The Work Makes You Happy
Absolutely, positively, I am significantly happier as an EM resident than I was as a third-year med student. I’m seeing patients on my own, doing my own lines, my own procedures. I’m actually involved in resuscitations and not just the guy who cuts off the clothes. Sure, the hours are long. Sometimes the excess responsibility can get overwhelming. But I feel like the support structure in residency is way better too. Our class and our attendings routinely grill burgers, grab beers after a crazy shift, hang out at each other’s houses. The growth as an intern over one year is massive when you compare it to all four years of med school. There’s light at the end of the tunnel for us.
Tough Love – Get Real About It All
#1: I’m in residency with one year left: If you are not happy as a medical student during MS3-4, then I posit you will not be the happiest resident either.
You didn’t like your OB, IM, or FM rotations? Well, I hate to break the news, but you will be seeing all kinds of patients in similar settings. You didn’t like your psychiatry rotation? I’d wager that comorbid psychiatric illness complicates over half of the routine bread and butter that I see on a daily basis. If you are not happy now, the chances that residency will magically make it all better are low.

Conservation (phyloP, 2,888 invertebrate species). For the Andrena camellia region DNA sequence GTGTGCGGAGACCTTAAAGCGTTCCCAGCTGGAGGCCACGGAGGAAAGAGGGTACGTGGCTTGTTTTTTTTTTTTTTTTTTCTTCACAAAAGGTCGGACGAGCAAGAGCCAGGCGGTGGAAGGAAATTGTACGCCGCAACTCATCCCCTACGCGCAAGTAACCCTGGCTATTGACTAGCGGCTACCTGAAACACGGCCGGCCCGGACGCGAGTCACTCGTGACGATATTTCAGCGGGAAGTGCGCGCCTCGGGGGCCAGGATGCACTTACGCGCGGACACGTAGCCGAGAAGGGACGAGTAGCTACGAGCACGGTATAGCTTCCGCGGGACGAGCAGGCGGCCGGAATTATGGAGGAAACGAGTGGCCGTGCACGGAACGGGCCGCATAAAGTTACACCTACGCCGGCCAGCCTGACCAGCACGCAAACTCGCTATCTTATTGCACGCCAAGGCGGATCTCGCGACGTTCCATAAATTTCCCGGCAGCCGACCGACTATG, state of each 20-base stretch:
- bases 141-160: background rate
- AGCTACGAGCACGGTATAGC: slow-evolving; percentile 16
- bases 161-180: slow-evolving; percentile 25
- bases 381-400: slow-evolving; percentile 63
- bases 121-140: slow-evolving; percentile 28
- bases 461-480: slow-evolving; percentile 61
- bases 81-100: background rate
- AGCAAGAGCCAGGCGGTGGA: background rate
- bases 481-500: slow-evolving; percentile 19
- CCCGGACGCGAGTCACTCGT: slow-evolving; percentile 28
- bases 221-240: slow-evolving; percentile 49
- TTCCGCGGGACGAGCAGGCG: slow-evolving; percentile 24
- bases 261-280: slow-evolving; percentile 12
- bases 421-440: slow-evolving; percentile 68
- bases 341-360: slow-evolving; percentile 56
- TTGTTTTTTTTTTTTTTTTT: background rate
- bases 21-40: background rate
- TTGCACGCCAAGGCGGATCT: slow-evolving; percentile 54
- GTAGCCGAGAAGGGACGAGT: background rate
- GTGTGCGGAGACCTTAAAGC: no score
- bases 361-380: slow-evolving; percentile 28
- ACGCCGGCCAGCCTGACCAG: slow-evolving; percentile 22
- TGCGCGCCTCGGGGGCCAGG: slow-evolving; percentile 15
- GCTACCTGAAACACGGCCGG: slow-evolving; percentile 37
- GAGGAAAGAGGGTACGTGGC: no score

#2: Your mindset sucks. Every day you wake up, you have a choice. You can choose to find value in every rotation, knowing that it will add to your overall medical knowledge, which will make you a more competent physician…… Or you can bitch about how it’s not the stuff you want to do. Maybe it sucks and maybe it feels like a waste of time, but your perspective is a choice.
Survey Says: Residency Is Ok
The “Residents Lifestyle and Happiness Report”, a recent Medscape survey conducted in 2017, asked 1500 residents in 25 specialties about this very issue. In general, residents said they were happy, despite long hours, exhaustion and worries about not being good enough. Here are a few of the results: